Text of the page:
Paris, 6 February 2014 — In the coming days, committees of the European Parliament will decide the fate of Net neutrality in Europe. Ahead of European elections, our representatives cannot miss this opportunity to truly defend EU citizens’ rights, protect communications online and thus guarantee freedom of expression and information throughout Europe.
In early September, the EU Commission adopted its anti-Net neutrality Regulation. The legislative process in the EU Parliament will soon take a crucial step, as the Industry (ITRE) committee – the leading committee responsible for this file – will vote on the final report on 24 February. In the meantime, next Wednesday, 12 February, the Civil Liberties (LIBE) committee will adopt its opinion report which will feed back into the debate in the ITRE committee. After these last two votes the fate of Net neutrality in Europe will almost be sealed. The next and final step of the parliamentary procedure being the vote in the EU Parliament plenary, currently scheduled for early April.
Unfortunately, the current political climate makes it hard to predict any outcome. On one hand, MEPs in support of Net neutrality propose to beef up this principle:
- ensuring that traffic prioritisation will not result in anti-competitive deals between service providers and telecom operators
- providing elements to enforce Net neutrality at the national and European levels.
On the other hand, other MEPs – in particular Pilar del Castillo Vera (ES – EPP), lead rapporteur on this dossier, and Jens Rohde (DN – ALDE), shadow rapporteur for the ALDE group – seek to spare the telecom lobbies and remain evasive on these important issues.
The main hope for the protection of the open Internet lies now with the Socialists and Democrats (S&D) since their shadow rapporteur, Catherine Trautmann (FR – S&D) – contrary to the EPP and ALDE rapporteurs – has already driven her group towards the formulation of good proposals1She co-authored amendments on the creation of an enforcement mechanism to ensure a genuine Net neutrality (AD 678); the introduction of the freedom to connect any device to the network (AD 585); the insertion of a functional separation of specialised services from the open Internet (AD 360).. However, these proposals still leave serious voids and need to be improved. In particular, it is mandatory to avoid any anti-competitive practices – due to the introduction of specialised services – and clarify that no service already available on the Internet could be reproduced as a specialised service in a closed network. Speaking of which, it is encouraging to notice that some socialist MEPs, such as Françoise Castex (FR – S&D), have already tabled strong amendments in this respect. Moreover, Dimitrios Droutsas (GR – S&D) – in view of the LIBE opinion – has recently tabled amendments2AD LIBE 34, 54, 95 geared to eliminate those risks and thus reinforce his group’s position. However, for these amendments to be useful, it is mandatory that the Socialist rapporteur defend them in the ITRE committee. Will Catherine Trautmann take up the challenge to seriously fight against anti-Net neutrality provisions and finally, respond to the concerns expressed by citizen advocacy groups?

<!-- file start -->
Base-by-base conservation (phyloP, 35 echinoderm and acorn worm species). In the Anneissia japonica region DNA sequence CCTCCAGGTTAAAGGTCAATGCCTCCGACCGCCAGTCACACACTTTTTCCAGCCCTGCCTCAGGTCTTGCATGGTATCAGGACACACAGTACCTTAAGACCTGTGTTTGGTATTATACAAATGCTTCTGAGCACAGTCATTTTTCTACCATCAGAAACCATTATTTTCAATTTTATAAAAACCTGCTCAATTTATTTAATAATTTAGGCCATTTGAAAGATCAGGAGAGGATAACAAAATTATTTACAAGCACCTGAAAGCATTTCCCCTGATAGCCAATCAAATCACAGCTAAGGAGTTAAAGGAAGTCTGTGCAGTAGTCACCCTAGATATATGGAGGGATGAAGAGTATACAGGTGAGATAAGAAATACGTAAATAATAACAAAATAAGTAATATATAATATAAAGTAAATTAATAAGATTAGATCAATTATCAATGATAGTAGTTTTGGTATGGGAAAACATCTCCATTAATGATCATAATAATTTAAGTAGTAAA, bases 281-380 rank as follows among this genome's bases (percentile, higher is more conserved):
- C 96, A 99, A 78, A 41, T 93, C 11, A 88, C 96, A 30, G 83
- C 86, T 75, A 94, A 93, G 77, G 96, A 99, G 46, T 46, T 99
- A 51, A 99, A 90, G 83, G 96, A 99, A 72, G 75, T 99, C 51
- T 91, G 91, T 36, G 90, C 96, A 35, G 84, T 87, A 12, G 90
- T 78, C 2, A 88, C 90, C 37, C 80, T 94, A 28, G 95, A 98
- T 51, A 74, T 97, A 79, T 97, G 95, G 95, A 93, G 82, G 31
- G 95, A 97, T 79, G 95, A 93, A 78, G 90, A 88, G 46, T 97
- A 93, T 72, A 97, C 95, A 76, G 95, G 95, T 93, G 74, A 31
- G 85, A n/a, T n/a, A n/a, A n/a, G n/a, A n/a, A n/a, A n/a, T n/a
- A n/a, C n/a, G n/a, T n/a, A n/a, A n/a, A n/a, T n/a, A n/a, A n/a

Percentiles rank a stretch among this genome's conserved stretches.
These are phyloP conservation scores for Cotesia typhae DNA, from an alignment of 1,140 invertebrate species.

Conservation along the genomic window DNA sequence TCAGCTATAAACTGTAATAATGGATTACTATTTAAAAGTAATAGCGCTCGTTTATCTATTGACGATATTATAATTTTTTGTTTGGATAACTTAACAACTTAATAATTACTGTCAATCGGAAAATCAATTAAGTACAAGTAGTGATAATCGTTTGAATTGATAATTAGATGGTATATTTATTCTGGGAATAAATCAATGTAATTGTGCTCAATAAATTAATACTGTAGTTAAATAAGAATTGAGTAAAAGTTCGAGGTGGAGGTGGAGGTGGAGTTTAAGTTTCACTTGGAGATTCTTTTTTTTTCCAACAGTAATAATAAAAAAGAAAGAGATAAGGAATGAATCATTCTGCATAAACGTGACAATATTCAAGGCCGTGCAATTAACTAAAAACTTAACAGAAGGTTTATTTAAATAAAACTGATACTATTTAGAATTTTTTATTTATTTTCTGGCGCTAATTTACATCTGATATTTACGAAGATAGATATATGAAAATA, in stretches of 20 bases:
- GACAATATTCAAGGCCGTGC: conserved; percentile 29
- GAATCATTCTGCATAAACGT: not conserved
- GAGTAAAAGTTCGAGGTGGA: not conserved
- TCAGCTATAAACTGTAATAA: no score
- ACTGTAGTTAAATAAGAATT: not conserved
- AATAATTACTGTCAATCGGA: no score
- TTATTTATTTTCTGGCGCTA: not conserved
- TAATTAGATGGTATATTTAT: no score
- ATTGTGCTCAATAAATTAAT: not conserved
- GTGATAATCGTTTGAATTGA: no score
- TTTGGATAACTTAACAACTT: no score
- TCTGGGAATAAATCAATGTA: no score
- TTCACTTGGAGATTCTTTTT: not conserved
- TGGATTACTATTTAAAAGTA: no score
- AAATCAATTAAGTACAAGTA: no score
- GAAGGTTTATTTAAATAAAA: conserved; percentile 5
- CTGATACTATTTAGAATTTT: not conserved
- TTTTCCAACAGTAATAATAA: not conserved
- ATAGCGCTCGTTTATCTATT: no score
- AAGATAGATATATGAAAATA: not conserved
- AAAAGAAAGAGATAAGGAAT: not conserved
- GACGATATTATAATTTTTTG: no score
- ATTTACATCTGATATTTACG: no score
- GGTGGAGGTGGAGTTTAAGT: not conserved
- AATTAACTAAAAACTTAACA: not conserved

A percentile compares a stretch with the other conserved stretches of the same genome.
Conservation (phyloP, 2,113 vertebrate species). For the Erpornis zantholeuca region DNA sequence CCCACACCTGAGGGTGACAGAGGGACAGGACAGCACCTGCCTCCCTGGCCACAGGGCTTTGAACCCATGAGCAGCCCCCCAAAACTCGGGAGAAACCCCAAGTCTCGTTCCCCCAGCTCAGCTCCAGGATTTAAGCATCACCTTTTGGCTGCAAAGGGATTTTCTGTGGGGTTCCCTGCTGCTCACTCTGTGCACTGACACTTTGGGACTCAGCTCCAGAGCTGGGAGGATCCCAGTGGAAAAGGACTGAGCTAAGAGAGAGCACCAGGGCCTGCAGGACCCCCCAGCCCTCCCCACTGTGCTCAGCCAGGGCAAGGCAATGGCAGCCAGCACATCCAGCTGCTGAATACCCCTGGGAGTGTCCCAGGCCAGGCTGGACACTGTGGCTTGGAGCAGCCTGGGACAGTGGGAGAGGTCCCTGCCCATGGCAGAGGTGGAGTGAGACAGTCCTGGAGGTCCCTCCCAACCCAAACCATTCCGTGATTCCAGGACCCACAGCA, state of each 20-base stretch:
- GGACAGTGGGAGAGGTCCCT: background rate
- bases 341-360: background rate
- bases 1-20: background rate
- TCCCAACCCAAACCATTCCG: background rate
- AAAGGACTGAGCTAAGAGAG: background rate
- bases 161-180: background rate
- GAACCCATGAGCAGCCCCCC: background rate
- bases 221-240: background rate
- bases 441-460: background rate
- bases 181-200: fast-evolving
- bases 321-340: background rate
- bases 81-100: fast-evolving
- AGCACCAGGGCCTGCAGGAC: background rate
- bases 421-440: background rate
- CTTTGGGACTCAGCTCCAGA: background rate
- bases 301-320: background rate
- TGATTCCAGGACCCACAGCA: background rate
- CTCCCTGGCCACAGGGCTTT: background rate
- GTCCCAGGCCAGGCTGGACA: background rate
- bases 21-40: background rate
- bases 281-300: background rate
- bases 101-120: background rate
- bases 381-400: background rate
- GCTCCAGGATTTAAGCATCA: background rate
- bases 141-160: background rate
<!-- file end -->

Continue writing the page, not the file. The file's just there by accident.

“Neither the EU Commission nor the EU Parliament rapporteur Pilar Del Castillo have clearly formulated their stand on Net neutrality. For dubious reasons, they refuse to even address proposals made by citizen groups from all across Europe. As crucial votes on Net neutrality get closer, a broad citizen mobilisation can ensure that MEPs are held accountable for what they vote for, especially in light of upcoming European elections”, concludes Félix Tréguer, cofounder of the association La Quadrature du Net.
For more information, please read our last analysis here.
Every European citizen can act to influence the evolution of Net neutrality by calling on their MEPs to establish solid protections of the free Internet. To get on board, please visit the campaign website savetheinternet.eu.
References [ + ]
|1.||↑||She co-authored amendments on the creation of an enforcement mechanism to ensure a genuine Net neutrality (AD 678); the introduction of the freedom to connect any device to the network (AD 585); the insertion of a functional separation of specialised services from the open Internet (AD 360).|
|2.||↑||AD LIBE 34, 54, 95|